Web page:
Does a Bee Sting in the Penis Hurt?
A million-dollar National Science Foundation grant was given to Cornell University so a researcher could force bees to sting him on his penis to find out how much it hurts.
Let that sink in.
The idea was inspired by an unfortunate situation when a honeybee flew up Michael Smith’s shorts and stung him. “I was really surprised that it didn’t hurt as much as I thought it would,” he said. The experience got him thinking: where is the most painful place on the body to get stung by a bee?
Oddly, it didn’t get him thinking about his choice of shorts when bike riding, or his strange proclivity for rubbing flower pollen on his inner thighs before he goes bike riding.
Note: the bee found the whole experience to be horrifying. “I was just buzzing along, very busy as we’re known to be, when suddenly I was all up in this dude’s junk,” the bee said.
With the financial support from a National Science Foundation (NSF) Graduate Research Fellowship grant to Cornell University, Smith forced honeybees to sting more than 25 locations on his body from the face to the genitals. He then rated the pain caused by each of the stings on a scale of “Ouch” to “Holy Crap, What Have I Done.”
To compel a bee to sting, it was grabbed by the wings and pressed against the desired sting location.
Note: the million-dollar research grant pales in comparison to the multi-million-dollar lawsuit filed by the bees who were “compelled” to sting Michael Smith in the penis.
The least painful locations to be stung by a bee for Michael Smith were the skull, middle toe tip, the upper arm, and in the face of some guy who happened to walk into the room at the wrong time.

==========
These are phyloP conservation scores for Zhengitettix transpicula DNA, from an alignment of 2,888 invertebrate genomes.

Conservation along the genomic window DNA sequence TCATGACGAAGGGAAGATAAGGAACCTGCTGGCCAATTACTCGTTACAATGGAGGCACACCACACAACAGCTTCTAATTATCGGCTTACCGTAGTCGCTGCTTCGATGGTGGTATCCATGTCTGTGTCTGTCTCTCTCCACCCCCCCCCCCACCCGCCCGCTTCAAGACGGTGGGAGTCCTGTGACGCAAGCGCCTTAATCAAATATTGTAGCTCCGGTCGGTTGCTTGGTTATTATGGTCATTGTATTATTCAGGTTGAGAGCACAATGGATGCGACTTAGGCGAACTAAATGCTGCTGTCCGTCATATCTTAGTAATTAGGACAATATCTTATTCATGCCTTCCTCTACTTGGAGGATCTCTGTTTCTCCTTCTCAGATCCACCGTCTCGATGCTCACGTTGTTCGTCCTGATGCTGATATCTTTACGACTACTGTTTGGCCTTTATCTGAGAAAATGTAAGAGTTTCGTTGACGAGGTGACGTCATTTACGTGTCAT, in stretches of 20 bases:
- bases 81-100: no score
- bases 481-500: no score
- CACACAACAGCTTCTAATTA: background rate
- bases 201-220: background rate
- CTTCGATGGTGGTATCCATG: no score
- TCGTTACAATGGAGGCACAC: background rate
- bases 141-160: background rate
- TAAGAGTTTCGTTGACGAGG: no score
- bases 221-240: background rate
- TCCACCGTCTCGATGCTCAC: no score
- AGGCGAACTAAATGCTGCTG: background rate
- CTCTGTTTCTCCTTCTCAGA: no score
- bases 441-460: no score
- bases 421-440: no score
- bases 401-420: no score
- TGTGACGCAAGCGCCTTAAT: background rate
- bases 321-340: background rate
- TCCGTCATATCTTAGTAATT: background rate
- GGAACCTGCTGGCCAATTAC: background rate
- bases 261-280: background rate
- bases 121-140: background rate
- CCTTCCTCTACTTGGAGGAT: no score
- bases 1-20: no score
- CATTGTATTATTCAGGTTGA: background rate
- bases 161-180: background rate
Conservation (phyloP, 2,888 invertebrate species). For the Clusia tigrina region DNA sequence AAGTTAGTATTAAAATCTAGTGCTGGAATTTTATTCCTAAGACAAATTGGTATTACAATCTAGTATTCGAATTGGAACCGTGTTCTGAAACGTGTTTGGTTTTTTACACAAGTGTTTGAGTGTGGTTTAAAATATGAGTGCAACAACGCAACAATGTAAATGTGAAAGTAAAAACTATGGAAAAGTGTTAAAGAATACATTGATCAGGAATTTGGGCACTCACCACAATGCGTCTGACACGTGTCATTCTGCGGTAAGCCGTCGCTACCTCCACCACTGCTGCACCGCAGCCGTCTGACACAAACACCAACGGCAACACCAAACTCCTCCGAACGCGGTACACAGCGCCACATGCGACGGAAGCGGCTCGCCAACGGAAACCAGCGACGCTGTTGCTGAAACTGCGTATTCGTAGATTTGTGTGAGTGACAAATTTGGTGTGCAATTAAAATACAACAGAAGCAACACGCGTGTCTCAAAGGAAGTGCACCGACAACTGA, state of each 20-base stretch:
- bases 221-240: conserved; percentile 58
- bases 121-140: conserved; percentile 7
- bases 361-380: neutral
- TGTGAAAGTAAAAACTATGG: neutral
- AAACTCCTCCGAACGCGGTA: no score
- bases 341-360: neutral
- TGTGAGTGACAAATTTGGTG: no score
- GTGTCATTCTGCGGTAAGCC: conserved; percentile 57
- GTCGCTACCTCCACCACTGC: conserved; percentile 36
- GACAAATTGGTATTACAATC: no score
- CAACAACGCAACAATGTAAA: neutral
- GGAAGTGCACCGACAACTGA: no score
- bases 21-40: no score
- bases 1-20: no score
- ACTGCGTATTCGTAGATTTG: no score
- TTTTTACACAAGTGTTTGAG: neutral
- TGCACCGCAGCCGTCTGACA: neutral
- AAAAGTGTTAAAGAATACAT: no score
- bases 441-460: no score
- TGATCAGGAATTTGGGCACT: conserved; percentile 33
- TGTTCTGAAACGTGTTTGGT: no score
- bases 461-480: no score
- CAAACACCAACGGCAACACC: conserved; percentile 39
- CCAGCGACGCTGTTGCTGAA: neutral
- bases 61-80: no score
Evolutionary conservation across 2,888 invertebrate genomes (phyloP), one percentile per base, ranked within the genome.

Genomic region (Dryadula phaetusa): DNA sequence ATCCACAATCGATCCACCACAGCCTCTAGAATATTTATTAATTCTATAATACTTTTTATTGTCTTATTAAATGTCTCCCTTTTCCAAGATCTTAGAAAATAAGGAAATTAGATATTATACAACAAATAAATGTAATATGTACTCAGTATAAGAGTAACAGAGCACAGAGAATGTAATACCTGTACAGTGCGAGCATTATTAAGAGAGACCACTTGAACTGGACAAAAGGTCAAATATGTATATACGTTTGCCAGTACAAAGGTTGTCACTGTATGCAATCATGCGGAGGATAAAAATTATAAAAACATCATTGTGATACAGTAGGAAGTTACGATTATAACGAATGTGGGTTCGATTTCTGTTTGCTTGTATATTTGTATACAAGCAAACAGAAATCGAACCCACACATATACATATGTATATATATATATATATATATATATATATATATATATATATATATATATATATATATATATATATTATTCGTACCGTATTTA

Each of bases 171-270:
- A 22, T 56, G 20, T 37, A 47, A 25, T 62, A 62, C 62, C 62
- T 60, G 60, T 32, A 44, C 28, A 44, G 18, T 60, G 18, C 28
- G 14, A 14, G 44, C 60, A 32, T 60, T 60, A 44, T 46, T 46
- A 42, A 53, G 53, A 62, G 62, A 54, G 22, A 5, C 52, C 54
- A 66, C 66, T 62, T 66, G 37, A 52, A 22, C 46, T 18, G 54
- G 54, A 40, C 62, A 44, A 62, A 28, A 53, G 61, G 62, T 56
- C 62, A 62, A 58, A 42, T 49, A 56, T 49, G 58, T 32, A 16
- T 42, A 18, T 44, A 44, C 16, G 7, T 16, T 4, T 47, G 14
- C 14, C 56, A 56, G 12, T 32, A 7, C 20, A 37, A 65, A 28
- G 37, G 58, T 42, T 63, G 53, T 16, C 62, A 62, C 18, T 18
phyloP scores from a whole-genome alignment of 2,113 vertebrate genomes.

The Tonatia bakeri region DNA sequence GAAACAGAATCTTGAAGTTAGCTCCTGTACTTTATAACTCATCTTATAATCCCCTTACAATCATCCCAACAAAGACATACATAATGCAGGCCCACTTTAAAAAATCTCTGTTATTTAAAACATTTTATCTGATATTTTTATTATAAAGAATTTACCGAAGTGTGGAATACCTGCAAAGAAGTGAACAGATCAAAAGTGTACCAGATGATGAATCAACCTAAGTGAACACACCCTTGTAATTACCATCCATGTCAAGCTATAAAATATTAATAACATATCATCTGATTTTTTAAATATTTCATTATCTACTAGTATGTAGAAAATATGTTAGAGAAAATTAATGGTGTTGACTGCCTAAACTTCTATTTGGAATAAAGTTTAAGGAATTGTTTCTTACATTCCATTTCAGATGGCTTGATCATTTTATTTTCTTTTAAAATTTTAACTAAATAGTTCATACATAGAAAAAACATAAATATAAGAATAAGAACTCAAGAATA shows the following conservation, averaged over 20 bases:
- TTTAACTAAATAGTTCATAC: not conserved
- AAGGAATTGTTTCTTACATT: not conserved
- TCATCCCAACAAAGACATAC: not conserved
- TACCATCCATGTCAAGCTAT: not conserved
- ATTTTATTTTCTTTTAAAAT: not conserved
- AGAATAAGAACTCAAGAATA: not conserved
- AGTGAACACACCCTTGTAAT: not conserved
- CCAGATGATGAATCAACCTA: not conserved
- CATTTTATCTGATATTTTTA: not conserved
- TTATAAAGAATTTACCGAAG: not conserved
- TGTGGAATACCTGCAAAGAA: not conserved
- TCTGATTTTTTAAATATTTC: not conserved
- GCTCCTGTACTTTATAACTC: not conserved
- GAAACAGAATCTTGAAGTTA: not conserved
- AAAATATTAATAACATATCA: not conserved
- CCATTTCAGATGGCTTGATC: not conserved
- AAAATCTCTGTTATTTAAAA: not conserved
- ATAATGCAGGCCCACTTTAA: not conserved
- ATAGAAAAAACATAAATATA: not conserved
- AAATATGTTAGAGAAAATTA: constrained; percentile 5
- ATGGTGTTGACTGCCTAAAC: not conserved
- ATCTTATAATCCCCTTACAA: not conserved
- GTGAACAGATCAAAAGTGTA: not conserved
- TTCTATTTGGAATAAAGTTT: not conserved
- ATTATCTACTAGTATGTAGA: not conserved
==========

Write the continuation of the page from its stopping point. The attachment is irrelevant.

The most painful places to be stung for Michael Smith were the nostril, upper lip, and the genitals.
Note: shockingly, being stung in the genitals does hurt.
Also painful for Michael Smith was the broken nose that resulted when the guy who got stung when he happened to walk into the room at the wrong time, punched him in the face.
Michael originally had his eyeball on the list of body parts to be stung but was talked out of it by his advisor Tom Seeley.
Note: I think it’s safe to say, despite the advice about the eyeball, as an advisor, Tom Seeley has failed Michael Smith miserably.
Michael concedes this study is limited by its low sample size: one person, himself.
“It is possible that if other people were tested, they would not rank the painfulness of the stings in the same way or perceive pain similarly by location. It is also possible a female researcher may rate being stung in her penis or scrotum very differently,” Michael stated.
Did I mention how miserably Michael Smith’s advisor failed him?
In case you’re wondering, these methods do not conflict with the Helsinki Declaration, which is a set of ethical principles for research involving human subjects developed by the World Medical Association.
In an “unrelated” experiment, researchers from Brown University set out to see if they could convince some moron from Cornell to compel bees to repeatedly sting him in the penis.
Helsinki is looking into it.
The assertion that Michael Smith rubs flower pollen on his inner thighs before he goes bike riding is purely speculation on my part…but he probably does.